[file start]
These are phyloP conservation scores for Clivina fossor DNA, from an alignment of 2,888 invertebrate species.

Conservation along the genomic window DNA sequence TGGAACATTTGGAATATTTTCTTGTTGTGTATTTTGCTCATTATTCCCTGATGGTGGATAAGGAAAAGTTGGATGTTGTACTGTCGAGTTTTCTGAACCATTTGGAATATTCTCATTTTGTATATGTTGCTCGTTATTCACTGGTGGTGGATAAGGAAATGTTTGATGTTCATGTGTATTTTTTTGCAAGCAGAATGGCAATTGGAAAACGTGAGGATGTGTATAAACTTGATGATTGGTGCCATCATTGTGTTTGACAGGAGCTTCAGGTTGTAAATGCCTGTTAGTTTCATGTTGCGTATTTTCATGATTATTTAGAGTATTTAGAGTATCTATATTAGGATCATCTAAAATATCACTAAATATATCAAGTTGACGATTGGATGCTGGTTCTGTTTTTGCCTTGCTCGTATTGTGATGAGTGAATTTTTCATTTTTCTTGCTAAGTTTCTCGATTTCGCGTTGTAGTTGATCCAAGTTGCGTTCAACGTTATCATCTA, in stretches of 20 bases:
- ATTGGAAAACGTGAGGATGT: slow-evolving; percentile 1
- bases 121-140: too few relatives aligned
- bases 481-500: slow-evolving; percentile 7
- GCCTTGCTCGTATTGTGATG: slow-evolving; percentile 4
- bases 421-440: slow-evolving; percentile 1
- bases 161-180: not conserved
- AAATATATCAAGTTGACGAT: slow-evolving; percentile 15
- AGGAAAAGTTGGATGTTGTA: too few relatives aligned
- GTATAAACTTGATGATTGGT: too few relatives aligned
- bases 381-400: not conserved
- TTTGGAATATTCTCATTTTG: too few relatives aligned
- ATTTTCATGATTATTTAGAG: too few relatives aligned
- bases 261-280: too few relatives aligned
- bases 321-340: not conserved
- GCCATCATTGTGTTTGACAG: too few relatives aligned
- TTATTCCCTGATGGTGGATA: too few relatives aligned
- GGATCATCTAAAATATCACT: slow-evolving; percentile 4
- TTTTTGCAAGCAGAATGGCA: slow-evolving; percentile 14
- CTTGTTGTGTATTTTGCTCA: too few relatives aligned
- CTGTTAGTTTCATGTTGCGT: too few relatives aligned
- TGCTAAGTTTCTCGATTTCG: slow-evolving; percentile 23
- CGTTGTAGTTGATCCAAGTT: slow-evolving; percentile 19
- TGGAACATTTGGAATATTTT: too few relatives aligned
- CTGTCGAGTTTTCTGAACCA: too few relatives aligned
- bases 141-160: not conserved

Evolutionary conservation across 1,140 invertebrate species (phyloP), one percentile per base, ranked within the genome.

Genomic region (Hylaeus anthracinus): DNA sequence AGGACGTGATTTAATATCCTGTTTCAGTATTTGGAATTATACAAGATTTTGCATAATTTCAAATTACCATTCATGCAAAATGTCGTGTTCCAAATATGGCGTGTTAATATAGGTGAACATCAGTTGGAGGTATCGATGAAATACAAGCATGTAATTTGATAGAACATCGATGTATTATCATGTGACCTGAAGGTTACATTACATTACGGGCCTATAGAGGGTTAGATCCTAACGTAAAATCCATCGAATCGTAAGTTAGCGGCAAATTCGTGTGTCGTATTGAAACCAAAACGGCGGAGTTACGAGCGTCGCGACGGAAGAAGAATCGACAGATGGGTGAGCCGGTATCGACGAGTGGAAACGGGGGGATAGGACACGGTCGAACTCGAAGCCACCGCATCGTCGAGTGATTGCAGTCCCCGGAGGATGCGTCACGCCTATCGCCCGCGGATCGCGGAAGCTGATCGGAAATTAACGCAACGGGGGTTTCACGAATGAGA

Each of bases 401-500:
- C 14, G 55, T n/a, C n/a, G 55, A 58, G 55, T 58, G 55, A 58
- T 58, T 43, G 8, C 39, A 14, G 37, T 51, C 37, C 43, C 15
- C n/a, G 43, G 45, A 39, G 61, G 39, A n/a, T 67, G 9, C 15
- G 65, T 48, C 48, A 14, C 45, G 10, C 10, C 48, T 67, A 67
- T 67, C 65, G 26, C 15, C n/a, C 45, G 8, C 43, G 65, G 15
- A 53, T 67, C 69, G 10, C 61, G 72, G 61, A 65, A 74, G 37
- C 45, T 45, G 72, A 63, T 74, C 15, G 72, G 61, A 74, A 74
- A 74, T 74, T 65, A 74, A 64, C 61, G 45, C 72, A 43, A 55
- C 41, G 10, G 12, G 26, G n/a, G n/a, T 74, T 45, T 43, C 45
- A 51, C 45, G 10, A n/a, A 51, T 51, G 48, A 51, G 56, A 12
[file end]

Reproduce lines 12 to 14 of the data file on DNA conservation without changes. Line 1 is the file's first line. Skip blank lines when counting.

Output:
- bases 381-400: not conserved
- TTTGGAATATTCTCATTTTG: too few relatives aligned
- ATTTTCATGATTATTTAGAG: too few relatives aligned